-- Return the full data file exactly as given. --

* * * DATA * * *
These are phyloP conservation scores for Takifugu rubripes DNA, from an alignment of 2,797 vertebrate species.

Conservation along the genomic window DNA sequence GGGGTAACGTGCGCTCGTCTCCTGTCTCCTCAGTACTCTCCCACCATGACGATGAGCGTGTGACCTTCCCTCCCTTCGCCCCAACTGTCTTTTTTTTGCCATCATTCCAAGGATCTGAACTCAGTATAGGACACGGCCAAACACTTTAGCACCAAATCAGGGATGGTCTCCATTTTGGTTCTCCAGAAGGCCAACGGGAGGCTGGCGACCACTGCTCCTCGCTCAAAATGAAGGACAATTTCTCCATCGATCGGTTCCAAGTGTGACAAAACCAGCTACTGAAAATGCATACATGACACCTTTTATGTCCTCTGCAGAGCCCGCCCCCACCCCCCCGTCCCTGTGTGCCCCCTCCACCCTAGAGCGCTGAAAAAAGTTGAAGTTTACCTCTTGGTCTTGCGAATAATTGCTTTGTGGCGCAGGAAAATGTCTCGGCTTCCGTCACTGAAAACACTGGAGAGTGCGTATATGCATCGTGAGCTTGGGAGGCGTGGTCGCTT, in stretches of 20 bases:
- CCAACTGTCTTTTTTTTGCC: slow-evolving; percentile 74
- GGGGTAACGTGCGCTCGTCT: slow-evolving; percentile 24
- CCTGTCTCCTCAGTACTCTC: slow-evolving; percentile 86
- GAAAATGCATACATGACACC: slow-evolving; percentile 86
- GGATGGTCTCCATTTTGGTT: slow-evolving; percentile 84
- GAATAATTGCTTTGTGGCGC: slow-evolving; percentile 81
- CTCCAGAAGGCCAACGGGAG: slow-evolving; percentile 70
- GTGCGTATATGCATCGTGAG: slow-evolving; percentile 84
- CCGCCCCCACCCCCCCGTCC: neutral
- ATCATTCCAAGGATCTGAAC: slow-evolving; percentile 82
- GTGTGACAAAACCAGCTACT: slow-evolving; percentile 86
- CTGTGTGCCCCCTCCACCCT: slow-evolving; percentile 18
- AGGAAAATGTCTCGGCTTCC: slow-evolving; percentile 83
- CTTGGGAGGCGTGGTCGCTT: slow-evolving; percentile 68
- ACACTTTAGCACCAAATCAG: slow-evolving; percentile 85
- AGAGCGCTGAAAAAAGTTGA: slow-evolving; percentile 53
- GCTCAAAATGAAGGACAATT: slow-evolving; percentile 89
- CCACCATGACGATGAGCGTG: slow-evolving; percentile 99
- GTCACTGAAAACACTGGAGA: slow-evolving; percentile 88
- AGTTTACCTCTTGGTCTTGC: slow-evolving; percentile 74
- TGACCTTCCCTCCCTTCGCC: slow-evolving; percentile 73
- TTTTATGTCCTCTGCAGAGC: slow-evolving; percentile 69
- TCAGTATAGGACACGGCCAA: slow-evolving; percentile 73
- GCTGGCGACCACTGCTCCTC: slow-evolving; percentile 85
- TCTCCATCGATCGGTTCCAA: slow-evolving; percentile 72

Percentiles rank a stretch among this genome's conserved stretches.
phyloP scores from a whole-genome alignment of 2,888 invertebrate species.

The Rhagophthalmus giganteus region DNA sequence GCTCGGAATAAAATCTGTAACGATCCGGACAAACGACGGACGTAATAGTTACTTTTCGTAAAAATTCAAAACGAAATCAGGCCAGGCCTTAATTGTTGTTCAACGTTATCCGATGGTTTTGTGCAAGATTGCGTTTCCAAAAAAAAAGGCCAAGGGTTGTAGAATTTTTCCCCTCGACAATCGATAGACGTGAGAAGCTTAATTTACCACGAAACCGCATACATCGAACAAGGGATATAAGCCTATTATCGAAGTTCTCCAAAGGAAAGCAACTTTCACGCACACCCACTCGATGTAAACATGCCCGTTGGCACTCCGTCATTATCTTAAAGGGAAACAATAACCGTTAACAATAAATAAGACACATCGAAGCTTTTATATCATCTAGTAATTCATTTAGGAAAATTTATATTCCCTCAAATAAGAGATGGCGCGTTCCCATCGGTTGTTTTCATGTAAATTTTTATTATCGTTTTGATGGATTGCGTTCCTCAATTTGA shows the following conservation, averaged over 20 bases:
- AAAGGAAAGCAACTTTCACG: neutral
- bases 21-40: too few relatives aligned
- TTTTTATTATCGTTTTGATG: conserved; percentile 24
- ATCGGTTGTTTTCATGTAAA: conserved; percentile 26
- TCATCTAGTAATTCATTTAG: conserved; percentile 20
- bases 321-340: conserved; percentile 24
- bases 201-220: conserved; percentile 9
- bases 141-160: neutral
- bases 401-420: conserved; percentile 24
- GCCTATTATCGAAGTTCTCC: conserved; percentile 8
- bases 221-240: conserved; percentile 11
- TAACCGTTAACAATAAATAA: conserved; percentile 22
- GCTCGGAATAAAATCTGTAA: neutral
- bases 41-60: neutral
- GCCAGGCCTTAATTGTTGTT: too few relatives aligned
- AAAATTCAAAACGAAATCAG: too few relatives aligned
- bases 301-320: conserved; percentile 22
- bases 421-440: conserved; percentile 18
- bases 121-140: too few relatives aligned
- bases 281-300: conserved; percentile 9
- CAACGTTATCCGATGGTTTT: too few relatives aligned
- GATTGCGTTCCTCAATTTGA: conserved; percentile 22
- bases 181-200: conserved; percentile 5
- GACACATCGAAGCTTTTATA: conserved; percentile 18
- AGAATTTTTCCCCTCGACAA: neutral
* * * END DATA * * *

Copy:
These are phyloP conservation scores for Takifugu rubripes DNA, from an alignment of 2,797 vertebrate species.

Conservation along the genomic window DNA sequence GGGGTAACGTGCGCTCGTCTCCTGTCTCCTCAGTACTCTCCCACCATGACGATGAGCGTGTGACCTTCCCTCCCTTCGCCCCAACTGTCTTTTTTTTGCCATCATTCCAAGGATCTGAACTCAGTATAGGACACGGCCAAACACTTTAGCACCAAATCAGGGATGGTCTCCATTTTGGTTCTCCAGAAGGCCAACGGGAGGCTGGCGACCACTGCTCCTCGCTCAAAATGAAGGACAATTTCTCCATCGATCGGTTCCAAGTGTGACAAAACCAGCTACTGAAAATGCATACATGACACCTTTTATGTCCTCTGCAGAGCCCGCCCCCACCCCCCCGTCCCTGTGTGCCCCCTCCACCCTAGAGCGCTGAAAAAAGTTGAAGTTTACCTCTTGGTCTTGCGAATAATTGCTTTGTGGCGCAGGAAAATGTCTCGGCTTCCGTCACTGAAAACACTGGAGAGTGCGTATATGCATCGTGAGCTTGGGAGGCGTGGTCGCTT, in stretches of 20 bases:
- CCAACTGTCTTTTTTTTGCC: slow-evolving; percentile 74
- GGGGTAACGTGCGCTCGTCT: slow-evolving; percentile 24
- CCTGTCTCCTCAGTACTCTC: slow-evolving; percentile 86
- GAAAATGCATACATGACACC: slow-evolving; percentile 86
- GGATGGTCTCCATTTTGGTT: slow-evolving; percentile 84
- GAATAATTGCTTTGTGGCGC: slow-evolving; percentile 81
- CTCCAGAAGGCCAACGGGAG: slow-evolving; percentile 70
- GTGCGTATATGCATCGTGAG: slow-evolving; percentile 84
- CCGCCCCCACCCCCCCGTCC: neutral
- ATCATTCCAAGGATCTGAAC: slow-evolving; percentile 82
- GTGTGACAAAACCAGCTACT: slow-evolving; percentile 86
- CTGTGTGCCCCCTCCACCCT: slow-evolving; percentile 18
- AGGAAAATGTCTCGGCTTCC: slow-evolving; percentile 83
- CTTGGGAGGCGTGGTCGCTT: slow-evolving; percentile 68
- ACACTTTAGCACCAAATCAG: slow-evolving; percentile 85
- AGAGCGCTGAAAAAAGTTGA: slow-evolving; percentile 53
- GCTCAAAATGAAGGACAATT: slow-evolving; percentile 89
- CCACCATGACGATGAGCGTG: slow-evolving; percentile 99
- GTCACTGAAAACACTGGAGA: slow-evolving; percentile 88
- AGTTTACCTCTTGGTCTTGC: slow-evolving; percentile 74
- TGACCTTCCCTCCCTTCGCC: slow-evolving; percentile 73
- TTTTATGTCCTCTGCAGAGC: slow-evolving; percentile 69
- TCAGTATAGGACACGGCCAA: slow-evolving; percentile 73
- GCTGGCGACCACTGCTCCTC: slow-evolving; percentile 85
- TCTCCATCGATCGGTTCCAA: slow-evolving; percentile 72

Percentiles rank a stretch among this genome's conserved stretches.
phyloP scores from a whole-genome alignment of 2,888 invertebrate species.

The Rhagophthalmus giganteus region DNA sequence GCTCGGAATAAAATCTGTAACGATCCGGACAAACGACGGACGTAATAGTTACTTTTCGTAAAAATTCAAAACGAAATCAGGCCAGGCCTTAATTGTTGTTCAACGTTATCCGATGGTTTTGTGCAAGATTGCGTTTCCAAAAAAAAAGGCCAAGGGTTGTAGAATTTTTCCCCTCGACAATCGATAGACGTGAGAAGCTTAATTTACCACGAAACCGCATACATCGAACAAGGGATATAAGCCTATTATCGAAGTTCTCCAAAGGAAAGCAACTTTCACGCACACCCACTCGATGTAAACATGCCCGTTGGCACTCCGTCATTATCTTAAAGGGAAACAATAACCGTTAACAATAAATAAGACACATCGAAGCTTTTATATCATCTAGTAATTCATTTAGGAAAATTTATATTCCCTCAAATAAGAGATGGCGCGTTCCCATCGGTTGTTTTCATGTAAATTTTTATTATCGTTTTGATGGATTGCGTTCCTCAATTTGA shows the following conservation, averaged over 20 bases:
- AAAGGAAAGCAACTTTCACG: neutral
- bases 21-40: too few relatives aligned
- TTTTTATTATCGTTTTGATG: conserved; percentile 24
- ATCGGTTGTTTTCATGTAAA: conserved; percentile 26
- TCATCTAGTAATTCATTTAG: conserved; percentile 20
- bases 321-340: conserved; percentile 24
- bases 201-220: conserved; percentile 9
- bases 141-160: neutral
- bases 401-420: conserved; percentile 24
- GCCTATTATCGAAGTTCTCC: conserved; percentile 8
- bases 221-240: conserved; percentile 11
- TAACCGTTAACAATAAATAA: conserved; percentile 22
- GCTCGGAATAAAATCTGTAA: neutral
- bases 41-60: neutral
- GCCAGGCCTTAATTGTTGTT: too few relatives aligned
- AAAATTCAAAACGAAATCAG: too few relatives aligned
- bases 301-320: conserved; percentile 22
- bases 421-440: conserved; percentile 18
- bases 121-140: too few relatives aligned
- bases 281-300: conserved; percentile 9
- CAACGTTATCCGATGGTTTT: too few relatives aligned
- GATTGCGTTCCTCAATTTGA: conserved; percentile 22
- bases 181-200: conserved; percentile 5
- GACACATCGAAGCTTTTATA: conserved; percentile 18
- AGAATTTTTCCCCTCGACAA: neutral